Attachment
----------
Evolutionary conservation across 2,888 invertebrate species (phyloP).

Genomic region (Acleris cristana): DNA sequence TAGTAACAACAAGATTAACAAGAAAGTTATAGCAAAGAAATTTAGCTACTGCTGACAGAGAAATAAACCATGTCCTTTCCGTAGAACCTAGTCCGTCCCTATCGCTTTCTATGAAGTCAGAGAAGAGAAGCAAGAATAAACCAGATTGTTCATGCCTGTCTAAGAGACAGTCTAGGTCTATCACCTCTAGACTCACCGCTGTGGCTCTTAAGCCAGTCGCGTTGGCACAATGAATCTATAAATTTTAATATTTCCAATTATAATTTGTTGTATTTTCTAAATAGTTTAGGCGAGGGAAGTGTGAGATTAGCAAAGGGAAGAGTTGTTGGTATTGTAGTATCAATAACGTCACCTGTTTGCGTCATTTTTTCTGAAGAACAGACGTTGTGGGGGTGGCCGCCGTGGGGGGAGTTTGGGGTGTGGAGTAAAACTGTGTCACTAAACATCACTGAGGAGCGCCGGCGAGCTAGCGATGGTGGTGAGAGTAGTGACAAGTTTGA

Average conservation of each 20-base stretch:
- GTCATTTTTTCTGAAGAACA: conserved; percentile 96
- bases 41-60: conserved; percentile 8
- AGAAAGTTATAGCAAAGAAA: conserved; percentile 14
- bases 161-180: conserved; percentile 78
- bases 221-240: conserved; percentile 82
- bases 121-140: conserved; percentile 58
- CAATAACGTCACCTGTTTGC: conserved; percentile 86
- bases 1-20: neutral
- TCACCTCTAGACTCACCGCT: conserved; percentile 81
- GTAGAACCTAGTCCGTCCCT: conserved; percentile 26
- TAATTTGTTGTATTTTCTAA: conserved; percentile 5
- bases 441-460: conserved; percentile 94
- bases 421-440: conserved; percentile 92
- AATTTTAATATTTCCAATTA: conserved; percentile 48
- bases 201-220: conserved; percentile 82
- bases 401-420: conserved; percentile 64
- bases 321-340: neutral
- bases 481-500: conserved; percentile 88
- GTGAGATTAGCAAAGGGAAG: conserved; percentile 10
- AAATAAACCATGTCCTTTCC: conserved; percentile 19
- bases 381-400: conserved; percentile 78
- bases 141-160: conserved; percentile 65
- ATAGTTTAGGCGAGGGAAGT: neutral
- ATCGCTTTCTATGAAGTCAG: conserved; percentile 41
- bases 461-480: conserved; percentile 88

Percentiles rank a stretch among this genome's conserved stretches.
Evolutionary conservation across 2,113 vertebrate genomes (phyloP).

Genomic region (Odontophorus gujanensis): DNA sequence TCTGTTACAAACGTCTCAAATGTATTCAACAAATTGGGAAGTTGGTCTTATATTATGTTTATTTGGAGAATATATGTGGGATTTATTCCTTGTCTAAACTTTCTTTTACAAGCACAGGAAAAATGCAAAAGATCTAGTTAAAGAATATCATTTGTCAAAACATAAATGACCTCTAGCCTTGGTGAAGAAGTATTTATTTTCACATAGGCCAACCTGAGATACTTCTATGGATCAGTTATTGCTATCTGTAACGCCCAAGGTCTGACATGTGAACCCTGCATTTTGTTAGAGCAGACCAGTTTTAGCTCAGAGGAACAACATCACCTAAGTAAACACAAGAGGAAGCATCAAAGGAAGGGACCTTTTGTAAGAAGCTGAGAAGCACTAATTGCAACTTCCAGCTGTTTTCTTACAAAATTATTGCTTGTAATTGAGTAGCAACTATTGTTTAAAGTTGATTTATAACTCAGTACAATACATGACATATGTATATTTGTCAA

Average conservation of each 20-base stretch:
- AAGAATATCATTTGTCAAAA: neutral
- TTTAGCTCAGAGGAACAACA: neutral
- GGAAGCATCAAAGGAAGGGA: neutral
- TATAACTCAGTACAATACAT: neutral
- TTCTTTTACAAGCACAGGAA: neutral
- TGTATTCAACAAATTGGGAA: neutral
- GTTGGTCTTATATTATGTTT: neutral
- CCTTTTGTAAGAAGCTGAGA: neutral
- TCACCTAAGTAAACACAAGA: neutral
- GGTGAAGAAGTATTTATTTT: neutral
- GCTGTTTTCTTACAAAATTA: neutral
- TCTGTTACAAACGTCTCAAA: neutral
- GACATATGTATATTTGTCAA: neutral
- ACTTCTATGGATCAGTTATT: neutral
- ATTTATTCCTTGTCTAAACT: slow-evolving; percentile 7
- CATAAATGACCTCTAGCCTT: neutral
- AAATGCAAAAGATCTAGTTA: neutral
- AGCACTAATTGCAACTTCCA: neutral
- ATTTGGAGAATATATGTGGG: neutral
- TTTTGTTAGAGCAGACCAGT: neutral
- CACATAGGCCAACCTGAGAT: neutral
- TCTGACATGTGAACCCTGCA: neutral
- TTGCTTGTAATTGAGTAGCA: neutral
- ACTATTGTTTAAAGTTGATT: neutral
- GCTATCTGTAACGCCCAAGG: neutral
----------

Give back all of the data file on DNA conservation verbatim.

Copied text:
Evolutionary conservation across 2,888 invertebrate species (phyloP).

Genomic region (Acleris cristana): DNA sequence TAGTAACAACAAGATTAACAAGAAAGTTATAGCAAAGAAATTTAGCTACTGCTGACAGAGAAATAAACCATGTCCTTTCCGTAGAACCTAGTCCGTCCCTATCGCTTTCTATGAAGTCAGAGAAGAGAAGCAAGAATAAACCAGATTGTTCATGCCTGTCTAAGAGACAGTCTAGGTCTATCACCTCTAGACTCACCGCTGTGGCTCTTAAGCCAGTCGCGTTGGCACAATGAATCTATAAATTTTAATATTTCCAATTATAATTTGTTGTATTTTCTAAATAGTTTAGGCGAGGGAAGTGTGAGATTAGCAAAGGGAAGAGTTGTTGGTATTGTAGTATCAATAACGTCACCTGTTTGCGTCATTTTTTCTGAAGAACAGACGTTGTGGGGGTGGCCGCCGTGGGGGGAGTTTGGGGTGTGGAGTAAAACTGTGTCACTAAACATCACTGAGGAGCGCCGGCGAGCTAGCGATGGTGGTGAGAGTAGTGACAAGTTTGA

Average conservation of each 20-base stretch:
- GTCATTTTTTCTGAAGAACA: conserved; percentile 96
- bases 41-60: conserved; percentile 8
- AGAAAGTTATAGCAAAGAAA: conserved; percentile 14
- bases 161-180: conserved; percentile 78
- bases 221-240: conserved; percentile 82
- bases 121-140: conserved; percentile 58
- CAATAACGTCACCTGTTTGC: conserved; percentile 86
- bases 1-20: neutral
- TCACCTCTAGACTCACCGCT: conserved; percentile 81
- GTAGAACCTAGTCCGTCCCT: conserved; percentile 26
- TAATTTGTTGTATTTTCTAA: conserved; percentile 5
- bases 441-460: conserved; percentile 94
- bases 421-440: conserved; percentile 92
- AATTTTAATATTTCCAATTA: conserved; percentile 48
- bases 201-220: conserved; percentile 82
- bases 401-420: conserved; percentile 64
- bases 321-340: neutral
- bases 481-500: conserved; percentile 88
- GTGAGATTAGCAAAGGGAAG: conserved; percentile 10
- AAATAAACCATGTCCTTTCC: conserved; percentile 19
- bases 381-400: conserved; percentile 78
- bases 141-160: conserved; percentile 65
- ATAGTTTAGGCGAGGGAAGT: neutral
- ATCGCTTTCTATGAAGTCAG: conserved; percentile 41
- bases 461-480: conserved; percentile 88

Percentiles rank a stretch among this genome's conserved stretches.
Evolutionary conservation across 2,113 vertebrate genomes (phyloP).

Genomic region (Odontophorus gujanensis): DNA sequence TCTGTTACAAACGTCTCAAATGTATTCAACAAATTGGGAAGTTGGTCTTATATTATGTTTATTTGGAGAATATATGTGGGATTTATTCCTTGTCTAAACTTTCTTTTACAAGCACAGGAAAAATGCAAAAGATCTAGTTAAAGAATATCATTTGTCAAAACATAAATGACCTCTAGCCTTGGTGAAGAAGTATTTATTTTCACATAGGCCAACCTGAGATACTTCTATGGATCAGTTATTGCTATCTGTAACGCCCAAGGTCTGACATGTGAACCCTGCATTTTGTTAGAGCAGACCAGTTTTAGCTCAGAGGAACAACATCACCTAAGTAAACACAAGAGGAAGCATCAAAGGAAGGGACCTTTTGTAAGAAGCTGAGAAGCACTAATTGCAACTTCCAGCTGTTTTCTTACAAAATTATTGCTTGTAATTGAGTAGCAACTATTGTTTAAAGTTGATTTATAACTCAGTACAATACATGACATATGTATATTTGTCAA

Average conservation of each 20-base stretch:
- AAGAATATCATTTGTCAAAA: neutral
- TTTAGCTCAGAGGAACAACA: neutral
- GGAAGCATCAAAGGAAGGGA: neutral
- TATAACTCAGTACAATACAT: neutral
- TTCTTTTACAAGCACAGGAA: neutral
- TGTATTCAACAAATTGGGAA: neutral
- GTTGGTCTTATATTATGTTT: neutral
- CCTTTTGTAAGAAGCTGAGA: neutral
- TCACCTAAGTAAACACAAGA: neutral
- GGTGAAGAAGTATTTATTTT: neutral
- GCTGTTTTCTTACAAAATTA: neutral
- TCTGTTACAAACGTCTCAAA: neutral
- GACATATGTATATTTGTCAA: neutral
- ACTTCTATGGATCAGTTATT: neutral
- ATTTATTCCTTGTCTAAACT: slow-evolving; percentile 7
- CATAAATGACCTCTAGCCTT: neutral
- AAATGCAAAAGATCTAGTTA: neutral
- AGCACTAATTGCAACTTCCA: neutral
- ATTTGGAGAATATATGTGGG: neutral
- TTTTGTTAGAGCAGACCAGT: neutral
- CACATAGGCCAACCTGAGAT: neutral
- TCTGACATGTGAACCCTGCA: neutral
- TTGCTTGTAATTGAGTAGCA: neutral
- ACTATTGTTTAAAGTTGATT: neutral
- GCTATCTGTAACGCCCAAGG: neutral